Sunday, 3 July 2016

Rearmament And Penny-Pinching

Friday 3rd July 1936



The Select Committee on Estimates of the House of Commons was doing its bit to ensure that the armed forces and their respective ministries did not get too carried away with the idea increasing the pace of rearmament was to be allowed them to drain the public purse by unwise spending. Unlike Germany, where the notion of sound finance had been entirely discarded as a consideration in military expenditure, conservative budgetary planning remained the norm in Britain.

Staff numbers were too high at Army training establishments, most especially at the Army School of Equitation. The MPs did not go quite so far as to question whether training for mounted warfare still had a place in the modern army. The same unconsidered penny-pinching was directed at the makers of planes for the RAF; the MPs were more concerned at the danger of their making excessive profits than anything else.

Saturday, 2 July 2016

Idealistic But Fateful Nationalization Of France's Arms Industry

Thursday 2nd July 1936



Leon Blum's Front Populaire government in France published the bill nationalizing the entire national arms industry. It was a drastic measure, which outlawed the manufacture of weapons by anyone other than the state. It combined idealism with anti-capitalism; the private sector arms makers, notably those linked to the steel sector, had long been a bugbear of the left.

Nationalization had the unintended consequence of disrupting the aircraft industry at exactly the wrong moment. France's plane makers were, admittedly, ill-organized and fragmented, but at the best of times, it would have taken some while to wring efficiencies from a single, state-owned industry, even supposing this was practical. As it was the French air force was much slower than Germany or Britain to reequip itself with modern machines, embodying the crucial developments of monoplane and monocoque construction, retracting undercarriages and enclosed cockpits. The French air force found itself at a major disadvantage.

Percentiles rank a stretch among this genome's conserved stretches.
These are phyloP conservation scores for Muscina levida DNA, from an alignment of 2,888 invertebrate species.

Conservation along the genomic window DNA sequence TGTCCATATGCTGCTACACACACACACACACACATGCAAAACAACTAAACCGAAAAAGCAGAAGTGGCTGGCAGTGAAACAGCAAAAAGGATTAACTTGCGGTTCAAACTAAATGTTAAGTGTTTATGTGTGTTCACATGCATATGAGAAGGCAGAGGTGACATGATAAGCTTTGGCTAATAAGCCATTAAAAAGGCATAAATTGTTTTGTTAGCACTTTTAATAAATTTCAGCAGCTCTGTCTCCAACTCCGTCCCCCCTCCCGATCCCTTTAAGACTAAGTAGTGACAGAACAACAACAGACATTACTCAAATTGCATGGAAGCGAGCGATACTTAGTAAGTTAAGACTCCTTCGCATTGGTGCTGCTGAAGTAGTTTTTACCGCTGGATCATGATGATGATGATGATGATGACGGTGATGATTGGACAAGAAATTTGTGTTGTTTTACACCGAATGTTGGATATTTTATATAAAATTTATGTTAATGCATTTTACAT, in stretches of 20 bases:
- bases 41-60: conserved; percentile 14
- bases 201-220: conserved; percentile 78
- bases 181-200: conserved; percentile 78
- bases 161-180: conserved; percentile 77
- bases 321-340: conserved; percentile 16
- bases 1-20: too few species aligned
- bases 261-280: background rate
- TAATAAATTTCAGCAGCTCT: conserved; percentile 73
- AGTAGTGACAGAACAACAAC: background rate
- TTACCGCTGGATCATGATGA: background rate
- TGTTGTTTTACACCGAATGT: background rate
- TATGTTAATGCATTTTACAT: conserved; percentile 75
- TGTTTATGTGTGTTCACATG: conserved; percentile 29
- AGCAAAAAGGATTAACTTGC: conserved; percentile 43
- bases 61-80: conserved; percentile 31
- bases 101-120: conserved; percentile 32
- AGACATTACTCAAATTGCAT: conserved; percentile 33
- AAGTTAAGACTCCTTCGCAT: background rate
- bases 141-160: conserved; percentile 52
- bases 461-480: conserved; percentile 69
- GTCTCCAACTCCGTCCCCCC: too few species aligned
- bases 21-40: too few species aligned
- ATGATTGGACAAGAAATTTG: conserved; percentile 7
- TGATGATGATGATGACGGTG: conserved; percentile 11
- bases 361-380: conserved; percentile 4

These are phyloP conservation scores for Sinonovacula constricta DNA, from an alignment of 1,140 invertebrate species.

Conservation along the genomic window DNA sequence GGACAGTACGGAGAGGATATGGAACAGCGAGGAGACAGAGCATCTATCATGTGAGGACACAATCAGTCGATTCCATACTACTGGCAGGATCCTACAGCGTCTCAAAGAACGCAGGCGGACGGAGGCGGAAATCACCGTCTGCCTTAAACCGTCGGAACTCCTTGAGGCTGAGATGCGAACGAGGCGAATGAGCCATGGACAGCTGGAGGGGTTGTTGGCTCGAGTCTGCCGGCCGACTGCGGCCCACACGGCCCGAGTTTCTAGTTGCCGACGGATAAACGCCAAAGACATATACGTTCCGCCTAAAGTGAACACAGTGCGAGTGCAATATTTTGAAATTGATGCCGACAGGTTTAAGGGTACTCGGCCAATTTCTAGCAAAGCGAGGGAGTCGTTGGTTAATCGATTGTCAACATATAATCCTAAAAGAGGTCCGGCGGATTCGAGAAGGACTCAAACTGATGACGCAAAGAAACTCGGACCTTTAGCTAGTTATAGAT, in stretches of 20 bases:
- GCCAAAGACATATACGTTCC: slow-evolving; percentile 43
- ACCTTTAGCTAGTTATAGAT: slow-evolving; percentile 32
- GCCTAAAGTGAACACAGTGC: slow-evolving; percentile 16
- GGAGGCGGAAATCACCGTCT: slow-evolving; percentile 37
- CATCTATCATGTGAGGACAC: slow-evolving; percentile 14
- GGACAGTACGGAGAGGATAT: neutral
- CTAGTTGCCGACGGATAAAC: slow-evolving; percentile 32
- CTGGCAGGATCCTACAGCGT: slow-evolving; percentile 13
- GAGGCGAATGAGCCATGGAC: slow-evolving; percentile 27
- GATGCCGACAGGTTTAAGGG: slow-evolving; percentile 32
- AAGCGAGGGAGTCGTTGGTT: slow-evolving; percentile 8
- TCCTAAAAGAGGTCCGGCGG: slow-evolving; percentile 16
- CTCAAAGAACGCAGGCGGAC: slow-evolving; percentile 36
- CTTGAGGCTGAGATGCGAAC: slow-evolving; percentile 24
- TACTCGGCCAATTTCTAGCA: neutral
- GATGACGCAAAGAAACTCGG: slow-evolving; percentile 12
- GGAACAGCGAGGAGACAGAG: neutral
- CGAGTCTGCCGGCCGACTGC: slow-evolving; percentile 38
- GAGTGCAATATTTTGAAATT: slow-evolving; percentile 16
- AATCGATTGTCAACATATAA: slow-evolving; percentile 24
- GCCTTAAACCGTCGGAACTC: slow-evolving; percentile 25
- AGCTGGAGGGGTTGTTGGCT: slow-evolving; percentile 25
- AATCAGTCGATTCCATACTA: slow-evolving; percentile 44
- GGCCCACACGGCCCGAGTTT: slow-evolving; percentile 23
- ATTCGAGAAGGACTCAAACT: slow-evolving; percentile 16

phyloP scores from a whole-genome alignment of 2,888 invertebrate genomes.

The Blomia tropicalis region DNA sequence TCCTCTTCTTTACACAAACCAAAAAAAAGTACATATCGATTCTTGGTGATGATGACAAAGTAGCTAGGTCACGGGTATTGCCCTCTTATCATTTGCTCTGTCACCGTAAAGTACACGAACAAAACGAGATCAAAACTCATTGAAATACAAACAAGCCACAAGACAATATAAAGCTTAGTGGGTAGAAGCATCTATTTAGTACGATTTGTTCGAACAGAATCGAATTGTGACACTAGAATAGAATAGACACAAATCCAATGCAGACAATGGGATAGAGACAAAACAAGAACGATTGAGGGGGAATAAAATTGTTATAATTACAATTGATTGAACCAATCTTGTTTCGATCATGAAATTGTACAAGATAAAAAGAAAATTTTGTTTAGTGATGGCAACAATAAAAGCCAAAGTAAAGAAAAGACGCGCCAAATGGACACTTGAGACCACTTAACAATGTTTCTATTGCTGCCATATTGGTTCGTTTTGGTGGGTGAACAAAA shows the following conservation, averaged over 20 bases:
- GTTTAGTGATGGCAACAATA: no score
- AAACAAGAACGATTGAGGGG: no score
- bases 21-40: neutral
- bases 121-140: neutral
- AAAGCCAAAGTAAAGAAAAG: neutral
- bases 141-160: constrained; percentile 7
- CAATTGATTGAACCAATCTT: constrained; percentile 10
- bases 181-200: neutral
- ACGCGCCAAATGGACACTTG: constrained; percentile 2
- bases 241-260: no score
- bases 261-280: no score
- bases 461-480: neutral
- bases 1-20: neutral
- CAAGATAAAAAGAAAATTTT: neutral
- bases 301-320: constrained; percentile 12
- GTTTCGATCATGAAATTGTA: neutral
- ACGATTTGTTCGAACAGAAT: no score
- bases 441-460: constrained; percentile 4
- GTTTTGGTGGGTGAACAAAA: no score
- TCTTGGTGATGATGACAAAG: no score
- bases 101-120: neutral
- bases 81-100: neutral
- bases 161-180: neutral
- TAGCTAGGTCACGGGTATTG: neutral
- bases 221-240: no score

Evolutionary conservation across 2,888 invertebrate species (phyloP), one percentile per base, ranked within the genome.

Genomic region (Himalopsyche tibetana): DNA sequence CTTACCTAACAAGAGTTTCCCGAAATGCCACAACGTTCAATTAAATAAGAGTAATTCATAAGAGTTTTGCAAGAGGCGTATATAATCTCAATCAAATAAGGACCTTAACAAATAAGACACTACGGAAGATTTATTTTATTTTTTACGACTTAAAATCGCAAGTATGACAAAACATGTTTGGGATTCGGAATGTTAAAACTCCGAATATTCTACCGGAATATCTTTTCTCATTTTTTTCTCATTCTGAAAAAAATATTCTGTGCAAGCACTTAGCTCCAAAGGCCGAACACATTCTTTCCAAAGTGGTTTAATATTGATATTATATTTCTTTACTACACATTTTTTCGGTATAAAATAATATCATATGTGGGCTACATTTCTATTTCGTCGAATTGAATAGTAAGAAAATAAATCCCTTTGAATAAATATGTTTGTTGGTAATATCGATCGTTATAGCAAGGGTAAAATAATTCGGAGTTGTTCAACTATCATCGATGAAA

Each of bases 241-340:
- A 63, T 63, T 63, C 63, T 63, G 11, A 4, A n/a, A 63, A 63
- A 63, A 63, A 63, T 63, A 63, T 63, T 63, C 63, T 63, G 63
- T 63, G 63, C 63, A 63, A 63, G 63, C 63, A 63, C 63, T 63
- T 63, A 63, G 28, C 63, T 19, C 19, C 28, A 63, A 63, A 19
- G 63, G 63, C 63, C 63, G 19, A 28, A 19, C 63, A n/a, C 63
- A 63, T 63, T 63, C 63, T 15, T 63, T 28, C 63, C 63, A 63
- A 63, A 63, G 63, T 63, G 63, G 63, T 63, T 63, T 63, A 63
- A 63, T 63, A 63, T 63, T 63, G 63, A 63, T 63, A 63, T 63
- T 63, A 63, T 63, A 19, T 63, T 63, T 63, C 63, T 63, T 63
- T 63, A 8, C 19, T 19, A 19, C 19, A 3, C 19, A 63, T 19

Friday, 1 July 2016

Naval Arms Race Accelerates But Heads For The Wrong Finishing Post

Wednesday 1st July 1936



The London Naval Treaty, signed earlier in the year as supposedly another great step in arms control, was proving to be an embarrassing dead letter. Its formal rejection by Japan had deprived it of any value anyway, and the specific considerations thrown up by that rejection served, if anything, to flag up a new arms race, albeit one that proved to well behind the reality of military technology.

The US Navy was probably the most directly concerned by Japanese naval development and took the opportunity to revisit the crucial question of the calibre of battleship armament. The lead time required for the design and production of large calibre guns was actually greater than for the ships that mounted them. The Treaty had fixed a conditional limit of 14 inches, but the US Navy was having second thoughts and now wanted to mount 16 inch guns on its new battleships to match what it thought the Imperial Japanese Navy was doing. The Japanese went on to produce guns of 18 inch calibre, the largest ever on warships, but it was carrier-borne aircraft, which proved to be the decisive weapon in the Pacific during World War Two. Gun actions were few and far between.

Italy Intervenes in Support of Spanish Rebels

Saturday 1st August 1936


The policy of non-intervention in the Spanish Civil War, established by Leon Blum's Front Populaire government in France, quickly proved to be entirely one-sided. France's first diplomatic act was an appeal to Britain and Italy to support its stance. Whilst the democracies fought shy of supporting a government tainted by extreme left-wing action and atrocity, the Fascist powers had no such hesitation in supporting the rebels.

Italy had already given a fair clue as to line it would actually take with the dispatch of 21 military aircraft to the rebels in Spanish Morocco. Three of them crashed en route in French territory, but the remainder arrived safely. The surviving crew were formally charged with various air navigation and arms supply offences, but were permitted to attend the funerals of their comrades, who had lost their lives. In part this was the mark of an earlier age of conduct and in part an indication of where the sympathies of the French colonial administration lay.